A beam of cathode rays (electrons) impinging on a paddle wheel cause it to spin and travel down the vacuum tube.
What it Shows
A paddle wheel is suspended by its axle inside a Crookes tube so that when the paddle vanes spin the entire wheel is free to travel the length of the tube. When 40kV is applied across the tube, the lower vanes directly between the cathode and anode pivot away from the cathode, causing the wheel to move. Flourescent material on the vanes glow green when subjected to the energetic electrons.
How it Works
In 1880 Sir William Crookes argued that the mechanical impulse of the electrons hitting the vanes caused the observed motion—similar to how flowing water turns the arms of a turbine.1 However in 1903 J.J. Thomson, citing the experimental work of H. Starke, showed that momentum transfer of the electrons was not enough to account for the observed motion of the paddle wheel, and concluded that the kinetic energy of the electrons only indirectly leads to movement of the paddle wheel via radiometric effect. 2,3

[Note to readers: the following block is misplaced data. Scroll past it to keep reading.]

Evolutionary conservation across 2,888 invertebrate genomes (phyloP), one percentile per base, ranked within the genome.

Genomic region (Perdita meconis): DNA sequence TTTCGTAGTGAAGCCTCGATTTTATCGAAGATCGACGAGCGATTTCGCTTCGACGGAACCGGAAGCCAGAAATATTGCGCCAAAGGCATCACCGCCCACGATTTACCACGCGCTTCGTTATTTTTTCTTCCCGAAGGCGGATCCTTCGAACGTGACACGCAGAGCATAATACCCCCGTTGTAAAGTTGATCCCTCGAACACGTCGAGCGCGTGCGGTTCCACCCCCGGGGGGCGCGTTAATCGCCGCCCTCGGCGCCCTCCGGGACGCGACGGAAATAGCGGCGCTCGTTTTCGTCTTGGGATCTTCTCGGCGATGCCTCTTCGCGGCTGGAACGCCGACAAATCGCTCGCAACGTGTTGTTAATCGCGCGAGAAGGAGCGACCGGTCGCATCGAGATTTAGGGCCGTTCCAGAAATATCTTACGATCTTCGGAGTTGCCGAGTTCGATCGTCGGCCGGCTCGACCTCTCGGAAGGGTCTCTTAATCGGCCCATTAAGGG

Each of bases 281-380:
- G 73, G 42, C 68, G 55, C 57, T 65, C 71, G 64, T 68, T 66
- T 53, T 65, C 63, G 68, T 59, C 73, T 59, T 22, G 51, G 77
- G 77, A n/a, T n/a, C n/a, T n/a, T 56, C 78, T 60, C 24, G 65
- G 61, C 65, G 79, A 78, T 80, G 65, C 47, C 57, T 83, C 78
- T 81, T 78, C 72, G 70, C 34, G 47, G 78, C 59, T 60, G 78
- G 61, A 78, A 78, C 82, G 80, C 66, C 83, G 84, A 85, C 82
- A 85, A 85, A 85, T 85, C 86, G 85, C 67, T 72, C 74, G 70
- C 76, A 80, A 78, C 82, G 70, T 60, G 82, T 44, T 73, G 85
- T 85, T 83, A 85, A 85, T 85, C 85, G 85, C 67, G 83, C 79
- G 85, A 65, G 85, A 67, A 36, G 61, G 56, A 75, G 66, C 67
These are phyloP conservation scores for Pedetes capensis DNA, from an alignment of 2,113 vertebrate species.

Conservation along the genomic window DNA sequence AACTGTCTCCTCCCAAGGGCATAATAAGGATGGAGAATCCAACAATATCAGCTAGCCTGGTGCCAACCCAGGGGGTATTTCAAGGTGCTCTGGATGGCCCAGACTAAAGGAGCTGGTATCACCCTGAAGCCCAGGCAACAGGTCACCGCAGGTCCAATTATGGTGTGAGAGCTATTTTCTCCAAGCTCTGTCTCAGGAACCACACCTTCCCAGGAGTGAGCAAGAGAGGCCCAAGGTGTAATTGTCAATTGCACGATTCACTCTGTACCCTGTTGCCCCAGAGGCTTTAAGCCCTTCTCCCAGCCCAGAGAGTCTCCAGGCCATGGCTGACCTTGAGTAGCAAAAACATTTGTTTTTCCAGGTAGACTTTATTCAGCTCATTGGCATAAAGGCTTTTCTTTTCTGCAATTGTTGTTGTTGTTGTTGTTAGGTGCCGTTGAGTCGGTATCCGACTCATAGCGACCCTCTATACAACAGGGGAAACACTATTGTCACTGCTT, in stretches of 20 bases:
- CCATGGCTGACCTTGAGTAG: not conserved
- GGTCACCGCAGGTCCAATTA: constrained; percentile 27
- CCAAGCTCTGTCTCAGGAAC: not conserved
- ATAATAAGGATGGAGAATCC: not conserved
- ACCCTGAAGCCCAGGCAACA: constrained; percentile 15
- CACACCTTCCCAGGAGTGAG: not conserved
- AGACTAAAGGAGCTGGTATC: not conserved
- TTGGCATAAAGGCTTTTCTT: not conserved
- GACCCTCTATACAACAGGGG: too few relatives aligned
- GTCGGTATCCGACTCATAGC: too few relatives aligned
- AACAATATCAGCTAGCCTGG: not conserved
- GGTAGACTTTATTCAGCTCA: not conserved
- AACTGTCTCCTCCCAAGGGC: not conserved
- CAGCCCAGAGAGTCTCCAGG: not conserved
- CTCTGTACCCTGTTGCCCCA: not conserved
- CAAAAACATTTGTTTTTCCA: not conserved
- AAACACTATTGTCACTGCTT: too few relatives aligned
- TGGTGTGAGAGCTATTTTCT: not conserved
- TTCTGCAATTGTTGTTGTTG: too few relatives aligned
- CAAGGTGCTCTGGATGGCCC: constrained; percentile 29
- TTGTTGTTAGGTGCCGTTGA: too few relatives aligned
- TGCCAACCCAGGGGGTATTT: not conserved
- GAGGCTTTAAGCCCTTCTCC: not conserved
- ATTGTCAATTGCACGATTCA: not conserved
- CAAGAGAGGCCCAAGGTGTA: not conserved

Setting it Up
Please use gloves and safety glasses when handling this fragile vacuum tube. Use the same 6V battery and induction coil used for the Maltese Cross and Cathode Ray Deflection Crookes tubes. Great care must be taken to make sure the tube is level and the frictional forces on the axle of the paddle wheel can be overcome. The tube is only about 12" long and the paddle wheel a few centimeters in diameter, so video projection should be used when presenting to a large audience.
1Sir William Crookes "On Radiant Matter" Popular Science Monthly, London 1880 p.158
2J. J. Thomson "Conduction of Electricity Through Gases" Cambridge University Press 1903 p.501
3H. Starke "Notiz über die mechanische Wirkung der Kathodenstrahlen" Annalen der Physik 3, (1900) pages 101-107. Starke observed the differences in the mechanical reaction for strong and weak electrical currents, changes in vacuum pressure, metallic and non-metallic surface materials, and different angles of incidence of the beta rays on the surface, and concluded that thermal effects were greater than the mechanical impulse imparted by the electrons.